May 3, 2015 |
A set of young twins entered my office as though they were there to be executed - silent and grim-faced. In fact, they were there merely for a psychological evaluation. And my office is bright and filled with toys - hardly a dungeon. Nonetheless, their mother had to drag them in. I couldn't make them laugh, smile, answer my questions - or even look at me. Their mother explained their strange silence was the main reason she had brought her twins to the appointment. Although they were "chatterboxes" at home, talking easily to both parents, other family members, and each other, they had never talked at their elementary school.
May 1, 2015 |
BALTIMORE - Everything was so clear and sharp: the crack of the bat, the thwock of the ball into the catcher's mitt, the clip-clop of cleats against a dugout's concrete steps and floor. Every noise had an easily identifiable source. You could hear a photographer's camera click and know exactly where he was positioned. You could hear an infielder call for a pop-up and feel as if you, too, should peel off and let him take it. You could see a home run cut through the sky, clear the right-field bleachers, land on a city street . . . and hear nothing in the aftermath.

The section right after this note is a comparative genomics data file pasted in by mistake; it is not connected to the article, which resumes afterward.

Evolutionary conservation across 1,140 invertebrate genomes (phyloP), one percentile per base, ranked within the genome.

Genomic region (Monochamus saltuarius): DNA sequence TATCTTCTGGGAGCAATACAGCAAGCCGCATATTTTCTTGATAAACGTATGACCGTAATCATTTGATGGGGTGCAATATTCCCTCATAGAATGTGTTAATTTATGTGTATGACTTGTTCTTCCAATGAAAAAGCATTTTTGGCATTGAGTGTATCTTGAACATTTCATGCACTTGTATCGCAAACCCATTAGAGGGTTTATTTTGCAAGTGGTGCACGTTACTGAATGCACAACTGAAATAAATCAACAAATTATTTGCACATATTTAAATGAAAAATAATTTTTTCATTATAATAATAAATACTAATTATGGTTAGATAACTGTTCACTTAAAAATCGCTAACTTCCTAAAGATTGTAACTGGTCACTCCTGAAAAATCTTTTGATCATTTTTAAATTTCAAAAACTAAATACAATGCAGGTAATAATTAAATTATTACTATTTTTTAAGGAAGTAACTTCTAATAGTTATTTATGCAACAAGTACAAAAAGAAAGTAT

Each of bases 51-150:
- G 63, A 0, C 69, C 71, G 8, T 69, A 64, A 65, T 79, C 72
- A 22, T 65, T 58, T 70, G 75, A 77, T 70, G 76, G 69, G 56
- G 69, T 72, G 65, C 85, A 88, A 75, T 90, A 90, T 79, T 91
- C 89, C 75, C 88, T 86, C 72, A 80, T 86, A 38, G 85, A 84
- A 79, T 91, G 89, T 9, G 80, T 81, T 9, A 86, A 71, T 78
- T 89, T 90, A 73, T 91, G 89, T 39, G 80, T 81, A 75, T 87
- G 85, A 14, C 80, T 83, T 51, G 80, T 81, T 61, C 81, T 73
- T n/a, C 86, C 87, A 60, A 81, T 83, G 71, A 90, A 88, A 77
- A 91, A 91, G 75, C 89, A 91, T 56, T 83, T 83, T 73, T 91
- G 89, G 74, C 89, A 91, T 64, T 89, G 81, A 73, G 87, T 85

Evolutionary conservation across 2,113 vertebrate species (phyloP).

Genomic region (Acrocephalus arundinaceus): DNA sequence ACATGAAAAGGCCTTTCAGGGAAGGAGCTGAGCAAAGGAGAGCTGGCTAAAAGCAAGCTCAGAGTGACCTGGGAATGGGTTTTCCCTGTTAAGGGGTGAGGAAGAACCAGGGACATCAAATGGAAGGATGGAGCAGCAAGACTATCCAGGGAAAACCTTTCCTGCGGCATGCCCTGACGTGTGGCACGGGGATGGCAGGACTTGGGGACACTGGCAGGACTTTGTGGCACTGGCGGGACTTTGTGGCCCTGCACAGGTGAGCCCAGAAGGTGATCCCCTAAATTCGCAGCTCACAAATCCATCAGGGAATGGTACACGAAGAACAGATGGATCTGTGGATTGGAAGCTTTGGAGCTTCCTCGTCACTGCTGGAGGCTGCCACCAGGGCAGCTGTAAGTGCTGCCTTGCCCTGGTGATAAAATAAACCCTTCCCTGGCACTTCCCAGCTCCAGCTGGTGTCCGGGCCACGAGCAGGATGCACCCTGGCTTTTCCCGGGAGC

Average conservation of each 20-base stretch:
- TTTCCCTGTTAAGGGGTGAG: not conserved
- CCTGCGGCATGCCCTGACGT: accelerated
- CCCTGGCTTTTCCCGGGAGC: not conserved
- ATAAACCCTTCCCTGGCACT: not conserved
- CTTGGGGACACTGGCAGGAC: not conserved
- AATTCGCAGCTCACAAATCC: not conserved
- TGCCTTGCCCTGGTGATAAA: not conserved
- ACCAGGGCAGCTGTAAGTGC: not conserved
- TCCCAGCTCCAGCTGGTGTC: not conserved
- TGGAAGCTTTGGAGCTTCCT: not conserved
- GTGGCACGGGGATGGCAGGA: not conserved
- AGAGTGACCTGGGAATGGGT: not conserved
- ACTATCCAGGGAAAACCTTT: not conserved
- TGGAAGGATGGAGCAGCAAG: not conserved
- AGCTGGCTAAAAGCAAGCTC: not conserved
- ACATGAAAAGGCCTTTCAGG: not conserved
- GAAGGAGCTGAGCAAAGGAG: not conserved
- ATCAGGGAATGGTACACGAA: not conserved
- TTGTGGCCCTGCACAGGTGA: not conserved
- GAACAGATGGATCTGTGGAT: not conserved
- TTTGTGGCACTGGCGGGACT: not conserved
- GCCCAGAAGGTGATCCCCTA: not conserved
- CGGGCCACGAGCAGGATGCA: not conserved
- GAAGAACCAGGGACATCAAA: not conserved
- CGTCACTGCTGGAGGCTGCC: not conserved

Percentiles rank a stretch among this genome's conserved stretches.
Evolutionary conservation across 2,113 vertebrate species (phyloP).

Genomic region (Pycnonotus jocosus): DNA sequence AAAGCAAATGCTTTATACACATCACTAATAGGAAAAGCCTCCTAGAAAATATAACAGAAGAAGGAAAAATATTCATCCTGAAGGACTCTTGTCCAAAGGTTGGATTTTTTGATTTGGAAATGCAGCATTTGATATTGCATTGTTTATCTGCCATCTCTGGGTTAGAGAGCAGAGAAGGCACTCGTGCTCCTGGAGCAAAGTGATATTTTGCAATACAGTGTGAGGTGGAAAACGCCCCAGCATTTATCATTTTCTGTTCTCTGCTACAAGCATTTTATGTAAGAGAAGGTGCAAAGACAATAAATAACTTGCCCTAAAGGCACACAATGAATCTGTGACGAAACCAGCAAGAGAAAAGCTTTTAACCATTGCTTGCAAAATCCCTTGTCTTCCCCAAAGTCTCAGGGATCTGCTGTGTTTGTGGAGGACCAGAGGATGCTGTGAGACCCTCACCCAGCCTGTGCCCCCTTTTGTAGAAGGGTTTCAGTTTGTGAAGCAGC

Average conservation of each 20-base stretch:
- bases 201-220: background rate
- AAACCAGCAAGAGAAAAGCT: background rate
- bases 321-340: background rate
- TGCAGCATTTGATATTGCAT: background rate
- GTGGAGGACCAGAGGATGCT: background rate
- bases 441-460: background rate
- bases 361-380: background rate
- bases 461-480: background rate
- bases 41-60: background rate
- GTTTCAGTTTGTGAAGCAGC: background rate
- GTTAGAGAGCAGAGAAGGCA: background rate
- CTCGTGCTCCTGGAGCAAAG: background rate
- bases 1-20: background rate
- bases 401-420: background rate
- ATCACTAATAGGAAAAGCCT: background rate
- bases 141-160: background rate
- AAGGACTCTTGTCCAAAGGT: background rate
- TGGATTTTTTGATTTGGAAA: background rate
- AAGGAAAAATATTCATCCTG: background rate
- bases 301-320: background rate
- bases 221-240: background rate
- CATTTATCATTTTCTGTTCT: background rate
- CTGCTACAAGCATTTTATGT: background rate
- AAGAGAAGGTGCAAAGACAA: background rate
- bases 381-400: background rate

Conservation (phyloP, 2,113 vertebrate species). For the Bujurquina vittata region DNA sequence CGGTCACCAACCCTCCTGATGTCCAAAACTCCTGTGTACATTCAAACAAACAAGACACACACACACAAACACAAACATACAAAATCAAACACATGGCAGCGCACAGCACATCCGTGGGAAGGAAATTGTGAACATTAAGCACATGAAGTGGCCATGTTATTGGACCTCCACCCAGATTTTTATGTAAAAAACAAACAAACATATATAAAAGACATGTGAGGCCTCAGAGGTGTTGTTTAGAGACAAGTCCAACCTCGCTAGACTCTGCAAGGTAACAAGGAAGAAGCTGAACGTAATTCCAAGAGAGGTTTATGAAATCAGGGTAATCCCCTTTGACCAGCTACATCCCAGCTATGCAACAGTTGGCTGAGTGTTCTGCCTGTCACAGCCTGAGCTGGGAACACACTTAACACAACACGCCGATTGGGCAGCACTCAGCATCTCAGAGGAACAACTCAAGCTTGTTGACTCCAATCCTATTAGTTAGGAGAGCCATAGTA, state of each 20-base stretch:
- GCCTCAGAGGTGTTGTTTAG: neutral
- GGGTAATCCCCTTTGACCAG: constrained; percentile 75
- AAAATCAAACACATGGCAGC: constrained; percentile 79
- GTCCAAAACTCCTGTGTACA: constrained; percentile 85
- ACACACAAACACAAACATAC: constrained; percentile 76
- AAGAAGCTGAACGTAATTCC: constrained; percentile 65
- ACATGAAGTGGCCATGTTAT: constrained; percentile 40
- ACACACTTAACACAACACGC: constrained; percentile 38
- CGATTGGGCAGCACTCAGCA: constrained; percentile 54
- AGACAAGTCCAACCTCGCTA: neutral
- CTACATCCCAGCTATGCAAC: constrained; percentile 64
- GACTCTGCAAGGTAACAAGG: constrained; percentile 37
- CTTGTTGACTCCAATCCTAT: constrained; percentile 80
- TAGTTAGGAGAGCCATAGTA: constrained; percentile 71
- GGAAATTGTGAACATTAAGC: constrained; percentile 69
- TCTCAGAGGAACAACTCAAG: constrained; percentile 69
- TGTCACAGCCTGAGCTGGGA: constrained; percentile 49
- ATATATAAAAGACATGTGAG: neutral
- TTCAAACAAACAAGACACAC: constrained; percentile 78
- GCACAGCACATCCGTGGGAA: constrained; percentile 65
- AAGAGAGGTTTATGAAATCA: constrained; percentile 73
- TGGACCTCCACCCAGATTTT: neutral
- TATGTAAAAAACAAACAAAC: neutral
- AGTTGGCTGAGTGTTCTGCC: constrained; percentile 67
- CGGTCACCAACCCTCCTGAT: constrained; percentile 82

April 21, 2015 |
WASHINGTON, D.C. - Considering that Stephen Strasburg had struggled in his first two starts, the Washington Nationals righthander could not have picked a better opponent than the Phillies to shake the early doldrums. In 11 career starts against the Phillies, Strasburg was 4-1 with a 2.09 ERA. He had 82 strikeouts in 69 innings. Last season, Strasburg was 2-0 with a 1.42 in five starts against the Phillies with the Nationals going 4-1 in those games. So when Strasburg started yesterday's game at Nationals Park by setting the Phillies down on eight pitches in a 1-2-3 first inning, he had to be feeling good about the way things were headed.
April 16, 2015 |